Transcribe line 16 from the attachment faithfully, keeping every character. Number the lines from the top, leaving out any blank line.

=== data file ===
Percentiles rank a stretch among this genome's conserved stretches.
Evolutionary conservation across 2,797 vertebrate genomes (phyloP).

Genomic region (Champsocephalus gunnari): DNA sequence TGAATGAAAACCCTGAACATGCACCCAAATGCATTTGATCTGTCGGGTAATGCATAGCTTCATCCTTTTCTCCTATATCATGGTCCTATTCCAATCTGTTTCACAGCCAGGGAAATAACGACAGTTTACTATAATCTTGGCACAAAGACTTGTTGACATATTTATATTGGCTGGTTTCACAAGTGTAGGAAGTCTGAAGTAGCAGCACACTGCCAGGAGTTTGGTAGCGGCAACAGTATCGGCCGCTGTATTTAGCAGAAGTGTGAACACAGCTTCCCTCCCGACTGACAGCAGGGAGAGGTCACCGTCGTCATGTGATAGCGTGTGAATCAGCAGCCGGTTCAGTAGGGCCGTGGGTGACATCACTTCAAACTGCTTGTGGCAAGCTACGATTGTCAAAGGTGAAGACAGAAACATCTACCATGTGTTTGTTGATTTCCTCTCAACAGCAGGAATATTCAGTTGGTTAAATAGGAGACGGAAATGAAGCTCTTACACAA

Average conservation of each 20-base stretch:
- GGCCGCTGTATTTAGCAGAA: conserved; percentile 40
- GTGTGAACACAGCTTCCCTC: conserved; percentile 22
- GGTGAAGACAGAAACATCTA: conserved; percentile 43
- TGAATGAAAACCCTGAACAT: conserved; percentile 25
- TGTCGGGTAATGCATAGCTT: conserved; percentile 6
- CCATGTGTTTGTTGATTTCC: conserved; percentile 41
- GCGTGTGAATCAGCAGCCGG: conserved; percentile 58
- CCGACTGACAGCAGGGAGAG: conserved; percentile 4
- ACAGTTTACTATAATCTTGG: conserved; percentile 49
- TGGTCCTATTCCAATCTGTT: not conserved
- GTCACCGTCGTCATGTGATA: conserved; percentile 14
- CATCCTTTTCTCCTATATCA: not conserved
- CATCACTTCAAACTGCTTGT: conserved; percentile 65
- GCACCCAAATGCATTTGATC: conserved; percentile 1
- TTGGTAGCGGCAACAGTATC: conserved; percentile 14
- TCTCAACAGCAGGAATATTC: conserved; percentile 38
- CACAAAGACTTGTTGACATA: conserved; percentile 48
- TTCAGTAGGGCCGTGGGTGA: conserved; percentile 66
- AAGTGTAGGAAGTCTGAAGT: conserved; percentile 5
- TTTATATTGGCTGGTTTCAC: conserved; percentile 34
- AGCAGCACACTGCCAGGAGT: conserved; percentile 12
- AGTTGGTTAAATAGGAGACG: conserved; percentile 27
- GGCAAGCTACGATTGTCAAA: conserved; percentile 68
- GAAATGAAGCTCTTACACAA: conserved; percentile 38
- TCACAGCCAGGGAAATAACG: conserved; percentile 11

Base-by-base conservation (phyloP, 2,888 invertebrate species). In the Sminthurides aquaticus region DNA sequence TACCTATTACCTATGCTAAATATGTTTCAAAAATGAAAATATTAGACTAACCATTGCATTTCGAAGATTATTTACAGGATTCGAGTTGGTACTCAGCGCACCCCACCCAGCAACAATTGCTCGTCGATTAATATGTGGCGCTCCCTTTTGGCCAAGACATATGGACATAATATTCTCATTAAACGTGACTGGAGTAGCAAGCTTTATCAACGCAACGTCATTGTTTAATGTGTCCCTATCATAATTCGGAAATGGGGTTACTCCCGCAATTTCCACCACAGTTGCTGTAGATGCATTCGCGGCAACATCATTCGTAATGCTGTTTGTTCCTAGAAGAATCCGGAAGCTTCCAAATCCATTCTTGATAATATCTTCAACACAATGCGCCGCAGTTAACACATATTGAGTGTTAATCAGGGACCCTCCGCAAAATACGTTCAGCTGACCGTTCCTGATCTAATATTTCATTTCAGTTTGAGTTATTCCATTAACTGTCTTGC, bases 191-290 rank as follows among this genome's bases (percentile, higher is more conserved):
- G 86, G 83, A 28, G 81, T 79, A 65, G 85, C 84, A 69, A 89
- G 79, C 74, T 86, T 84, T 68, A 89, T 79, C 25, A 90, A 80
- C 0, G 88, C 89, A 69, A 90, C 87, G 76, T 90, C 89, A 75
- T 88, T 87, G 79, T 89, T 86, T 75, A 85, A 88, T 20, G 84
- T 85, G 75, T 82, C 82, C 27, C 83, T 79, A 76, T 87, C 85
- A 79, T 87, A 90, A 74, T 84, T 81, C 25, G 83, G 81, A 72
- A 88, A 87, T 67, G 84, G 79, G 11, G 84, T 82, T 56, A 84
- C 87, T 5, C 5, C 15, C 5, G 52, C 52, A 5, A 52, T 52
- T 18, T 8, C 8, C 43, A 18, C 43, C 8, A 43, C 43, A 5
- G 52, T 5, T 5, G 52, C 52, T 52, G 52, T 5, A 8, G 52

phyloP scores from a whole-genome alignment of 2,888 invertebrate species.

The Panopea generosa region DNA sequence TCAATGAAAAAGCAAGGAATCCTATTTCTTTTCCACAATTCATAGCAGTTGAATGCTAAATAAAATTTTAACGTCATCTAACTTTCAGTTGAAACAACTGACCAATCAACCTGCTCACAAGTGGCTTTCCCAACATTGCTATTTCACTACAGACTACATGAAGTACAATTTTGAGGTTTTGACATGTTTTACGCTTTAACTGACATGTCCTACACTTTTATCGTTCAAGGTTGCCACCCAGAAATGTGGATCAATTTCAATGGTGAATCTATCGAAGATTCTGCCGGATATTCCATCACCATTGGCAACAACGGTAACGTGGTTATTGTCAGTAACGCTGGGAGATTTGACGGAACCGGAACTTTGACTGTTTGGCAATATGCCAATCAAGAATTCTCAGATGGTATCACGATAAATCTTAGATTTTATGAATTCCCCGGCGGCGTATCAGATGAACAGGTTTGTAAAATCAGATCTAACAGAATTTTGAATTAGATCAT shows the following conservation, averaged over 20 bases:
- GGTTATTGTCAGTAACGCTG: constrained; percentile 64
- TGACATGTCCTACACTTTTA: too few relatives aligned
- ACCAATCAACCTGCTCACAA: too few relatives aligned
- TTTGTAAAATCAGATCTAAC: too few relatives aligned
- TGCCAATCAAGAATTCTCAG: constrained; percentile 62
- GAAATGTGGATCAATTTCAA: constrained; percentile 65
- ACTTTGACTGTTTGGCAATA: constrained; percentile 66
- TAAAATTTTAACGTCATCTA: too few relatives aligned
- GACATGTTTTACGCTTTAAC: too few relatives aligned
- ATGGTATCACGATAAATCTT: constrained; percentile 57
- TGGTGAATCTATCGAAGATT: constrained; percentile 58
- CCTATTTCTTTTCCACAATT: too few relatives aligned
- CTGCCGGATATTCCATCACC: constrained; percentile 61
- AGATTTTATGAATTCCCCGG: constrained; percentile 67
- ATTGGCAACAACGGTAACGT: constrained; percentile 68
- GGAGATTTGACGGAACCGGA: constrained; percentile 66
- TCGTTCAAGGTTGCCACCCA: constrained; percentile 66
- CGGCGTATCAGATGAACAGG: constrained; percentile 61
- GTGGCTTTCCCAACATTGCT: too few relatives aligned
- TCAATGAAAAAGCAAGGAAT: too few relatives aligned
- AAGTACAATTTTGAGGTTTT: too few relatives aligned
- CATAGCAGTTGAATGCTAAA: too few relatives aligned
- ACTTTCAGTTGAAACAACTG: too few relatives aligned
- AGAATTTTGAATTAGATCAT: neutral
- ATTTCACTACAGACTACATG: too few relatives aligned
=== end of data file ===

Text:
- CATCCTTTTCTCCTATATCA: not conserved